Tales of Tomorrow: Season 2, Episode 30

Past Tense (3 Apr. 1953)

TV Episode  -   -  Drama | Horror | Sci-Fi
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Physician invents a time machine to go back in time and make a fortune by selling penicillin to a pharmaceutical firm. His wife is more concerned about paying bills because he's neglecting ... See full summary »



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Title: Past Tense (03 Apr 1953)

Past Tense (03 Apr 1953) on IMDb 6.4/10

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Episode credited cast:
Dr. Henry Marco
John McGovern ...
Dr. Laskey
Katherine Meskill ...
Allen Nourse ...
Robert F. Simon ...
Dr. Giles


Physician invents a time machine to go back in time and make a fortune by selling penicillin to a pharmaceutical firm. His wife is more concerned about paying bills because he's neglecting his practice, so she threatens to destroy the device. If she does, could he be trapped in the past? Written by David Stevens

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Drama | Horror | Sci-Fi




Release Date:

3 April 1953 (USA)  »

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Aspect Ratio:

1.33 : 1
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User Reviews

TALES OF TOMORROW: Past Tense {TV} (Don Medford, 1953) ***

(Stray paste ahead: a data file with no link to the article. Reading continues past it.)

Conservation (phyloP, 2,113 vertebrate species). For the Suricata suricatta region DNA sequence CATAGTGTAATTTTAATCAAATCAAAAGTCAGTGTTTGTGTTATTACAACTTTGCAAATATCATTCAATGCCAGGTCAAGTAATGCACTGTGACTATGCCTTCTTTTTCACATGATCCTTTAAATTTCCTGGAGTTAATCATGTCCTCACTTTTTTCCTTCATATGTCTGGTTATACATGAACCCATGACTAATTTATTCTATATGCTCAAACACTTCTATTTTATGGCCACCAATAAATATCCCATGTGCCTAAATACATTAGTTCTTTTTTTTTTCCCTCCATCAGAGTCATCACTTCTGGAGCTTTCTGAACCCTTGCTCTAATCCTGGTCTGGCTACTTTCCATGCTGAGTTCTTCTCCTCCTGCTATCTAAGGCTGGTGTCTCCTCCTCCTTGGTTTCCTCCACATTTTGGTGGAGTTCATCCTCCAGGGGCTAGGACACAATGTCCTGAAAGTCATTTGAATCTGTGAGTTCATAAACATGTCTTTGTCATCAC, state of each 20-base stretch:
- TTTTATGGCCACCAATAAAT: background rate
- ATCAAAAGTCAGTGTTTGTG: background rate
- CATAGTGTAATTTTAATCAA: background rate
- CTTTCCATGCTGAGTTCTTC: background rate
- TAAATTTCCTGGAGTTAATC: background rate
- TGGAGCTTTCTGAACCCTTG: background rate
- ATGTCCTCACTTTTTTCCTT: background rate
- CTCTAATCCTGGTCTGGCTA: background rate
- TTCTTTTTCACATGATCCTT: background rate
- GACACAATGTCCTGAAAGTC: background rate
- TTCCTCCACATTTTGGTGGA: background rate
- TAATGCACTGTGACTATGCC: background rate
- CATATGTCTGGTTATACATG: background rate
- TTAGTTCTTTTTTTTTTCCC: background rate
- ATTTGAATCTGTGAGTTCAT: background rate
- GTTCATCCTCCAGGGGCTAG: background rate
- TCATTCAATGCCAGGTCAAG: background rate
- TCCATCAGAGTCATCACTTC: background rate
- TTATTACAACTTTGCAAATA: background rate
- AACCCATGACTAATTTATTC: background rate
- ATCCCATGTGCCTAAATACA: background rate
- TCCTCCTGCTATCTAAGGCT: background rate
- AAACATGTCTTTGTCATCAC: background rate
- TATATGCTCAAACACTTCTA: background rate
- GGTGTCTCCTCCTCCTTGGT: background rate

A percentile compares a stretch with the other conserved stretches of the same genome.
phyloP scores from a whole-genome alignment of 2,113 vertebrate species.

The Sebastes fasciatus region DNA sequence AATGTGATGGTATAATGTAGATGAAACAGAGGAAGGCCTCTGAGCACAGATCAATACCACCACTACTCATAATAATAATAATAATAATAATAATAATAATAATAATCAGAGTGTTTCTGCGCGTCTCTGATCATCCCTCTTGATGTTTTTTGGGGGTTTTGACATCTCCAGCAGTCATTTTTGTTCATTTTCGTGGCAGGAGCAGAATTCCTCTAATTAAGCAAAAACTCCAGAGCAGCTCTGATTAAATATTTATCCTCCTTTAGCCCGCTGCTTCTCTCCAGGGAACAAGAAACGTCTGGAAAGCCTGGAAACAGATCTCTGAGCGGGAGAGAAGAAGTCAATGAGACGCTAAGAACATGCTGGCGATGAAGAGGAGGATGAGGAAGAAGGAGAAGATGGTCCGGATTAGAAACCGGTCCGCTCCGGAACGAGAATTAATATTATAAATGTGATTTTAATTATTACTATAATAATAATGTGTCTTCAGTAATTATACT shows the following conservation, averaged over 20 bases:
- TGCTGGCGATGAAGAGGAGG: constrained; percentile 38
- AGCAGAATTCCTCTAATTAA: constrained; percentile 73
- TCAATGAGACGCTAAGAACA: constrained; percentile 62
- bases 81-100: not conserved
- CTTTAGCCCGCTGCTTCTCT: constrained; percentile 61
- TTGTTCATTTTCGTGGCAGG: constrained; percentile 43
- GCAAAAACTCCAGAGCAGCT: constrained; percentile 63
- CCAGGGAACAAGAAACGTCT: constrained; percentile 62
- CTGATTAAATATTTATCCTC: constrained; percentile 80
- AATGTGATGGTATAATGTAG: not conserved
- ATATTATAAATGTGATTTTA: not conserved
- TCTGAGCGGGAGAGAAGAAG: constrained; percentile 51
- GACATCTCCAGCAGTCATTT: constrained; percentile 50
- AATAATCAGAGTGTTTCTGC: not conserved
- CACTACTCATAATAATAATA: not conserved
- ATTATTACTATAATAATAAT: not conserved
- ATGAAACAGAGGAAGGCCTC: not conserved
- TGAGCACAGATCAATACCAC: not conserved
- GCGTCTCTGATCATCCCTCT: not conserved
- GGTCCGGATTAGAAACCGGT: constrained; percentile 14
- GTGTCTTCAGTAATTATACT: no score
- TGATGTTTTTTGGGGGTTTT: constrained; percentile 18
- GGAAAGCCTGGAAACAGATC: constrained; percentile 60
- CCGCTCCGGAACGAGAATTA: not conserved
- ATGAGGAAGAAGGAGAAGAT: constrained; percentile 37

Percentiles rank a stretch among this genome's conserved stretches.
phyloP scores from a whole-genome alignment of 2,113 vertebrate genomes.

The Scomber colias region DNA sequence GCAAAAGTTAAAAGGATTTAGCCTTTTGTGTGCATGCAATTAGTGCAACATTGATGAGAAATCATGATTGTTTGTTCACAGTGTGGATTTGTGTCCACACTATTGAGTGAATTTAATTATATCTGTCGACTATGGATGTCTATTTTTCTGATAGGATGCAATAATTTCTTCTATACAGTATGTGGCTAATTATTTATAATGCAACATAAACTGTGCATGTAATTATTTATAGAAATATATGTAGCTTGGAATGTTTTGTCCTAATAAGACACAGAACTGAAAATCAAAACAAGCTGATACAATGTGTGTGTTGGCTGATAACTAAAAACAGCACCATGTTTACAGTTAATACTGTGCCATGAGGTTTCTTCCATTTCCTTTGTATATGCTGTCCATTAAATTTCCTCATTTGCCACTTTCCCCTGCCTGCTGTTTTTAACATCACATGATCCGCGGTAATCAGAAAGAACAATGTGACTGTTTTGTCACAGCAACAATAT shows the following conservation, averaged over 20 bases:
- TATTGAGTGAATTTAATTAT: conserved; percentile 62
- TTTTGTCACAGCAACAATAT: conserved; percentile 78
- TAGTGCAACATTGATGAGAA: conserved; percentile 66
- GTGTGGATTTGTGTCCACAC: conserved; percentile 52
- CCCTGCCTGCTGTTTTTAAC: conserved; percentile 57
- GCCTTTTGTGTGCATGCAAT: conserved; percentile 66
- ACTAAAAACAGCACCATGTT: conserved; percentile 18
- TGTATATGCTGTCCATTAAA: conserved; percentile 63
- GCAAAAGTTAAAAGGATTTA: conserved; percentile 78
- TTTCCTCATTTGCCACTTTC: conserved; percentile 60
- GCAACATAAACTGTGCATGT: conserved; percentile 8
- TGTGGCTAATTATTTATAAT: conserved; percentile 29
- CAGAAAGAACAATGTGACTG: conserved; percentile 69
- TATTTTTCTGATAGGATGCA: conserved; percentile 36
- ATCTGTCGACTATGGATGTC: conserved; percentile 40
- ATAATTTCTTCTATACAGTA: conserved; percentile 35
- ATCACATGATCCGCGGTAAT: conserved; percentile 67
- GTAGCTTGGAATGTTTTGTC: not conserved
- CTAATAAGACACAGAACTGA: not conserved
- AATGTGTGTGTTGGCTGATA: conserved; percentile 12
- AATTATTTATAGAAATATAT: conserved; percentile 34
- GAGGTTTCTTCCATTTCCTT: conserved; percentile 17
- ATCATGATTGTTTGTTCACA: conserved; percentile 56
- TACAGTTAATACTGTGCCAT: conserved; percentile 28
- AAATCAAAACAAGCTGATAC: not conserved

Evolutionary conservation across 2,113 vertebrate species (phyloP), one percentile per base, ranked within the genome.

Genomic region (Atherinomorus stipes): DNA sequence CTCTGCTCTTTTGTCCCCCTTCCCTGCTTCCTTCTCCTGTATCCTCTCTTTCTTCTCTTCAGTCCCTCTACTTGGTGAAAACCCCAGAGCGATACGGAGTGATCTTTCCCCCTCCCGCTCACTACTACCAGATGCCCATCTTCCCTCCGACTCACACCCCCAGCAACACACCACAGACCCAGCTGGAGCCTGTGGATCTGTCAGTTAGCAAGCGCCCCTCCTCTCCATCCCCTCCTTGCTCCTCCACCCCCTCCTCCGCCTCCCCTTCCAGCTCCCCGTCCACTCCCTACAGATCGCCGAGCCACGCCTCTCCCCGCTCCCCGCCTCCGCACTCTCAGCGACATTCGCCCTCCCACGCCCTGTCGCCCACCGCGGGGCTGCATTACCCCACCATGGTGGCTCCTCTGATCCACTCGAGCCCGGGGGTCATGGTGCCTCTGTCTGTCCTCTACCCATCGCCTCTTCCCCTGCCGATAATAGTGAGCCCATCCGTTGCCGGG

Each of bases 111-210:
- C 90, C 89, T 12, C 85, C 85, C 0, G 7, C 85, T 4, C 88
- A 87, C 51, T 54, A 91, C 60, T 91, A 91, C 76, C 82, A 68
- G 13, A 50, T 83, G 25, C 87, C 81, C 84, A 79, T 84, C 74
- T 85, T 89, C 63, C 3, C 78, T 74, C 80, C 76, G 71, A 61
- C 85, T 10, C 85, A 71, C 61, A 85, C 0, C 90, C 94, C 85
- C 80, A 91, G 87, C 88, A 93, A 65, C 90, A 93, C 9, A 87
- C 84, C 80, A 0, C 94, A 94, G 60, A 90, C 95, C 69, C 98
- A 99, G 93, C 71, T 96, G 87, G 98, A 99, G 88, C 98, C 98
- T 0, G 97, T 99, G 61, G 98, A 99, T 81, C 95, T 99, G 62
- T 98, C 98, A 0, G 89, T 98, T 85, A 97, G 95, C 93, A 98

24 October 2013 | by (Naxxar, Malta) – See all my reviews

This is another good entry in this interesting series: linking it to the recently-viewed H.G. Wells adaptation THE CRYSTAL EGG (1951) is the fact that, here, we deal with the invention of a time machine (obviously the title of one of the most popular works by that visionary author). The star of the episode under review, then, is a veritable genre icon i.e. Boris Karloff; he plays an altruistic scientist who decides to go back a few decades in time so as to give to the world the benefits of penicillin, in the hope that untreatable sickness can be cured and lives saved…or, so he thinks, since the elderly man's plea for his drug to be tested on terminal cases is misunderstood at every turn! Even worse, Karloff's shrewish wife looks with equal mistrust upon his time-travelling device and threatens to destroy it; that said, the protagonist's own motive is not above simple profiteering – and, while the viewer is apt to sympathize with his plight, one also feels that the doctor's ultimate fate is a bit his own doing, given that he would not take no for an answer! In spite of the repetition (Karloff's arguments with his wife and his striving to convince unenlightened 'colleagues' about both the 'miraculous' remedy he is promoting and his own 'unrecorded' origins) and studio-bound look (for obvious reasons, never do we venture outdoors), the premise is sufficiently engaging throughout – and, needless to say, Karloff's commanding presence (and soft-spoken delivery) always constitutes a pleasure to the undersigned. Amusingly, this being a live telecast, an actor badly flubs a line early on and – boldly – keeps repeating it until he manages to get the correct wording across!

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